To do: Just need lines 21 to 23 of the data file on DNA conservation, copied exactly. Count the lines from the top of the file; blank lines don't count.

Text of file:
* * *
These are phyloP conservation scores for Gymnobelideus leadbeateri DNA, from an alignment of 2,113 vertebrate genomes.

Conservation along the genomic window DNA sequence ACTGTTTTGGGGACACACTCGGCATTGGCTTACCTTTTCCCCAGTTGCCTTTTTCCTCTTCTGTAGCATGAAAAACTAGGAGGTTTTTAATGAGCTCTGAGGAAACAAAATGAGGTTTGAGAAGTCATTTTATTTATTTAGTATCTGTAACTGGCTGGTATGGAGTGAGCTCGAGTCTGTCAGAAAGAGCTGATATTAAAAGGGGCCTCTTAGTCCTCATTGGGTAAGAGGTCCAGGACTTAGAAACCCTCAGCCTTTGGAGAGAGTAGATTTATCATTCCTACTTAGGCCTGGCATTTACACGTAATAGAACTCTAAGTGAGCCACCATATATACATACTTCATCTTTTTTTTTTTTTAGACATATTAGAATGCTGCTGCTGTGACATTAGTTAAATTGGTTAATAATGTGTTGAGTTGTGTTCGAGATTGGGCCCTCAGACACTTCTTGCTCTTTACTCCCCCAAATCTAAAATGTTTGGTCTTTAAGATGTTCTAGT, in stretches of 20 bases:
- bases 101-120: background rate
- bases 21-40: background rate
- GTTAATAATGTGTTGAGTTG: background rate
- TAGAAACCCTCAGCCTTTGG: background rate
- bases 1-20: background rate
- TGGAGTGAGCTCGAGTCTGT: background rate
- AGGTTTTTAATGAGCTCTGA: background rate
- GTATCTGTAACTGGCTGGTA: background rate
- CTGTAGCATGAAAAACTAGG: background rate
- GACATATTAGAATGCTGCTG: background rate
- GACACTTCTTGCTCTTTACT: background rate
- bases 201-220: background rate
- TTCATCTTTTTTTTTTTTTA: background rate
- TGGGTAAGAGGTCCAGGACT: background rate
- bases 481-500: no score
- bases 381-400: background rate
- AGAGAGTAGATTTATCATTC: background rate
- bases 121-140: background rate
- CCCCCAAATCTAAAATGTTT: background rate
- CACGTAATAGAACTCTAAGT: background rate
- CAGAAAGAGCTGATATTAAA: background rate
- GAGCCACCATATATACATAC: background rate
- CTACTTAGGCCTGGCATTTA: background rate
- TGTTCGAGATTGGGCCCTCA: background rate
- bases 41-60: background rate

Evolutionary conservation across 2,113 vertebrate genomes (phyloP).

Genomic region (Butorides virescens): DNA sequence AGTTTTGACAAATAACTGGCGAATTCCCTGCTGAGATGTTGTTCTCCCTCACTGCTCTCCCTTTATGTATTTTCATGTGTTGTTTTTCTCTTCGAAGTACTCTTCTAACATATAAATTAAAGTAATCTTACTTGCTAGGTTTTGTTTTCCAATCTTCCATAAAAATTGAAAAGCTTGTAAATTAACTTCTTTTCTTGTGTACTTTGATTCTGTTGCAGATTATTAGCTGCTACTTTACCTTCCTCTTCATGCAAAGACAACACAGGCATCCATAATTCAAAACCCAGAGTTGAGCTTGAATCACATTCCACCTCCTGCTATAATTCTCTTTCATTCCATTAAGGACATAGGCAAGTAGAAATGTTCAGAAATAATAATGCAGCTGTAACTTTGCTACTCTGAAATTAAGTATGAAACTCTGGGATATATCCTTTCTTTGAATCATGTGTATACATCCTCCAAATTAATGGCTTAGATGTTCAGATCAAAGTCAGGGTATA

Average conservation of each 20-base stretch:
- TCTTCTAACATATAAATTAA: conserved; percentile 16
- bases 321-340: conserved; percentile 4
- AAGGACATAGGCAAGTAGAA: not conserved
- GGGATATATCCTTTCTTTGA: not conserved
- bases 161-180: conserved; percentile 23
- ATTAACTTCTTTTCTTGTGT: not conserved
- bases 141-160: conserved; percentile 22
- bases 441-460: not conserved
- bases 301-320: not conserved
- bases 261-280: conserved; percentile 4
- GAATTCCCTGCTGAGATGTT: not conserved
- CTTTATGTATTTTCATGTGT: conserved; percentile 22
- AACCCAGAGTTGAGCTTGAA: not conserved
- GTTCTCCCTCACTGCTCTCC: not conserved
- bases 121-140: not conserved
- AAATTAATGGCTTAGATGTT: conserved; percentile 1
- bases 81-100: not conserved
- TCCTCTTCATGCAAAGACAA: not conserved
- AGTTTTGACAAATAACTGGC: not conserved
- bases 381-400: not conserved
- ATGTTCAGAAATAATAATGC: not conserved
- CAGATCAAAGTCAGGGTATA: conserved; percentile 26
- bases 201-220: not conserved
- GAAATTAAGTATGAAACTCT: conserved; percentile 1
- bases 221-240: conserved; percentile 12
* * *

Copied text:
- CCCCCAAATCTAAAATGTTT: background rate
- CACGTAATAGAACTCTAAGT: background rate
- CAGAAAGAGCTGATATTAAA: background rate